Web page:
For Rick Valentin, being a musician is about being authentic. Authenticity to him is making art for oneself and “just doing what you want to do.” With his solo project, Thoughts Detecting Machines, and his new album, Work the Circuits, he’s doing just that.
The new album is an electronic work with punk-rock influences from his previous Champaign-based group, Poster Children. While the songs themselves are an expert merge of technology and music that only someone with years of experience in the music scene and a BA in Computer Science could produce, the entire physical album is a testament to how technology can be used to create art.
“What happened with Thoughts Detecting Machines is I wound up finding ways of use technology to create individual artwork,” Valentin said, referring not only to songs in the album but also the cover art.
Making the album’s artwork, like writing its songs, demanded a great deal of work. “It’s not like I’m just pushing a button and then it all goes automatically,” Valentin said. “It’s a juggling act.” Valentin created the cover art by programming a pen plotting device to take audio files converted into Bézier curves and draw them into the slightly different designs seen on each individual cover.
Electronic music sometimes gets the reputation of lacking a musical ability to produce. But like Valentin learned from his transition from punk to electronic, it requires intense dedication and ability.
“I have to get a certain loop at the right time, I have to sample a certain thing at the right time,” Valentin said. And creating music with technology comes with it’s own difficulties and frustrations. “It’s kind of like a house of cards, it can all come tumbling down.”
But it was the same negative reputation that electronic music has to endure that pushed Valentin to create the album.
Valentin admits that in the past, “the idea of being just a person with a laptop grated against me and my punk-rock ideals.” But when he started looking at technology as a way to create music and let go of his hang ups concerning the equipment, Valentin was able to focus on the creative aspect of making music using both instruments and technology.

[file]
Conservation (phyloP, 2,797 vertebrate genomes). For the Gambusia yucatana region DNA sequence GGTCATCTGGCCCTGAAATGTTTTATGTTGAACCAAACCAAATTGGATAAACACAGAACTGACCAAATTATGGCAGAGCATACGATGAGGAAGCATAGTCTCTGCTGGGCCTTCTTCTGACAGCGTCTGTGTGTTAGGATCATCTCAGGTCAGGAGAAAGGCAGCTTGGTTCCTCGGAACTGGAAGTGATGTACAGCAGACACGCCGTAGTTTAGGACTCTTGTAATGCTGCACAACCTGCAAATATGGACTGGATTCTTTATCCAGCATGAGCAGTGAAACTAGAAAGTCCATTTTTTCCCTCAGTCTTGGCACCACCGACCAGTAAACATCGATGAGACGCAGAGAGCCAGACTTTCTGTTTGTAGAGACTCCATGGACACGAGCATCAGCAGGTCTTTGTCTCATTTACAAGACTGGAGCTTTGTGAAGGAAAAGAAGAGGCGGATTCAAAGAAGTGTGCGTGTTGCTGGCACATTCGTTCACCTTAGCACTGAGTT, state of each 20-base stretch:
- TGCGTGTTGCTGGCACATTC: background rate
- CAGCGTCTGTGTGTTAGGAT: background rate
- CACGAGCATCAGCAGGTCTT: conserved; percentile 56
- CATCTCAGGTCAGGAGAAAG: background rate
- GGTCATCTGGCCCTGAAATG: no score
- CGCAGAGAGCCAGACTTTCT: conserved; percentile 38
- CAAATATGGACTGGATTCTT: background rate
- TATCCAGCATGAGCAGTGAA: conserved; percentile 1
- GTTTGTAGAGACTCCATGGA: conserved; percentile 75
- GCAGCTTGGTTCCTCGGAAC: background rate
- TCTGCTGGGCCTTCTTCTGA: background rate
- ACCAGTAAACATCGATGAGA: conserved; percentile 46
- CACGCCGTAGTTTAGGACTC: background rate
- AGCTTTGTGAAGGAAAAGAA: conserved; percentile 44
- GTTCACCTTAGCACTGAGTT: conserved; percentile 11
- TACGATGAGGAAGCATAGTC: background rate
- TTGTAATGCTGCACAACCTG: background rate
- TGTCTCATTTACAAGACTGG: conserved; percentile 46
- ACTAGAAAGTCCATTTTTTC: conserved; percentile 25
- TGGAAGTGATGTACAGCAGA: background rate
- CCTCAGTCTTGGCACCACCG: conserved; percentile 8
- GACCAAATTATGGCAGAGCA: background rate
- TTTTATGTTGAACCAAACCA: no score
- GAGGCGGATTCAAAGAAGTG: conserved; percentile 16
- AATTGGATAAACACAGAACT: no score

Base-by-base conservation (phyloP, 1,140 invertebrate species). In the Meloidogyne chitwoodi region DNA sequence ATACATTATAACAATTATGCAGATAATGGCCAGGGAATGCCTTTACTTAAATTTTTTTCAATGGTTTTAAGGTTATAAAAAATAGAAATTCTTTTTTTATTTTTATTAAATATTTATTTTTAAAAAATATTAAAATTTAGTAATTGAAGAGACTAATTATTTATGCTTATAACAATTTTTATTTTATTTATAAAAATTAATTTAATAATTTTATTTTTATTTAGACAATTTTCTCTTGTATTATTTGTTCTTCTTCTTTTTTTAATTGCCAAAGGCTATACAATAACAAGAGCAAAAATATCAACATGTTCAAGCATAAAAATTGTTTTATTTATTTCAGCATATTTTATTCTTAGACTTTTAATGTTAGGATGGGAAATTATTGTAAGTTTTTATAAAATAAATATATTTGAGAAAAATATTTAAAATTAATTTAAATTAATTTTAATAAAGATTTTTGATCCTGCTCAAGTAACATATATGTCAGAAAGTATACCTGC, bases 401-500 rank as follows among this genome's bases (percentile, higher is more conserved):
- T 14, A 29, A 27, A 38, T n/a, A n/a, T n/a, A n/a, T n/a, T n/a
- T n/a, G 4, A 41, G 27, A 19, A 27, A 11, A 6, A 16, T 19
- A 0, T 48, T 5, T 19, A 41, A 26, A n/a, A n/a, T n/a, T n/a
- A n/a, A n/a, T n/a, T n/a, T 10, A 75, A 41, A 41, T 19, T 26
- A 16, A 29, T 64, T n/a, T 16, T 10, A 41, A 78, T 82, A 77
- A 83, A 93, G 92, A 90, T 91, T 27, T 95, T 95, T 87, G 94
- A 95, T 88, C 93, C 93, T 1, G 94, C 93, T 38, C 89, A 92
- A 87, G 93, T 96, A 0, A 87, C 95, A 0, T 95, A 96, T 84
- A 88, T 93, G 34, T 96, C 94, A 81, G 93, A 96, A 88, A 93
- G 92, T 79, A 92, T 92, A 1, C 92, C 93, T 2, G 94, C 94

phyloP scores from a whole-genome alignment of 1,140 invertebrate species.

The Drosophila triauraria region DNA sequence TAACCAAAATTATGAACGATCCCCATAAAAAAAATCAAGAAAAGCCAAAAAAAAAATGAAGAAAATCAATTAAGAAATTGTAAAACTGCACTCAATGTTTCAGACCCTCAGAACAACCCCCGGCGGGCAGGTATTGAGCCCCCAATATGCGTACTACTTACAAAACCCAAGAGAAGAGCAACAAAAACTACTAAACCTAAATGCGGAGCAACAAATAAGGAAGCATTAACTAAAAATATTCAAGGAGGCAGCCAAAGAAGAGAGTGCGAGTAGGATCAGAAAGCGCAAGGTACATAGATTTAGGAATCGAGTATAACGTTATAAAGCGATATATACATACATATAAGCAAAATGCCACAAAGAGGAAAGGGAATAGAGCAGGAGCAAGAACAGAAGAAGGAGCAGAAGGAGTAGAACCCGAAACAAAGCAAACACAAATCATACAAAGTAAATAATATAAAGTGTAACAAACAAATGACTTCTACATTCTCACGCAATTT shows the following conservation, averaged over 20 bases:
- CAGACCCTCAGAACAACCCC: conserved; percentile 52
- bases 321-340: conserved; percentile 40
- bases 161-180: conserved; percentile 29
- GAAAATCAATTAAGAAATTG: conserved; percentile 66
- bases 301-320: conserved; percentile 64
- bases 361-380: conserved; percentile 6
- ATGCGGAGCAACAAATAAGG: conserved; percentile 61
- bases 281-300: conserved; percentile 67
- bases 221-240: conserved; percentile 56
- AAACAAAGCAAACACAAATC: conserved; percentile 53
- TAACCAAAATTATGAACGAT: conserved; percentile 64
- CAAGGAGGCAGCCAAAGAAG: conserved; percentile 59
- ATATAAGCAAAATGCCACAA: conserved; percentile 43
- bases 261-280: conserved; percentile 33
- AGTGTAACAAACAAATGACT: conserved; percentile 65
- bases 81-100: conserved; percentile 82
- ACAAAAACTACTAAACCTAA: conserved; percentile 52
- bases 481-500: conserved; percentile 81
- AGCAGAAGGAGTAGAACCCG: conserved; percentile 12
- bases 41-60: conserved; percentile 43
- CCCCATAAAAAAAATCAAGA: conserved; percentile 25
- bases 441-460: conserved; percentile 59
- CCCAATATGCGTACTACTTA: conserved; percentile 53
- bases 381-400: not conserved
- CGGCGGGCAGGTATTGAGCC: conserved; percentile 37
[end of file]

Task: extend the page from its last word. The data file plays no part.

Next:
Part of this focus on technology came from seeing the way his students at Illinois State University interacted with technology. Valentin knows about music technology, but having to interact with his students has made him stay up to date and on his toes.
Working alone, while different from anything Valentin has ever done, has helped make this album as close as to what Valentin envisioned. Nonetheless, working alone came with freedom and difficulties.
“It’s not the normal way I made music before,” Valentin said, discussing how he no longer had someone to bounce things off of. Yet, at the same time, the inspiration for the music was not completely his own. “In a way the machines are providing that collaboration.”
By working alone, Valentin was able to create exactly what he wanted and thus created an authentic piece of art. Technology may have filled the spaces that bandmates once occupied but the human aspect of the album, from the cover to the songs, is what really makes Work the Circuits pleasant to experience.
Valentin said he wants listeners to know that, “there is technology involved, but when you look at it, I hope people get the idea that this is unique, something different; that there is technology but that there is a human hand and a human behind the process also.”
Thoughts Detecting Machines will play at Mike N Molly’s in downtown Champaign this Friday night. The show starts at 6:30 p.m. and costs $7 at the door.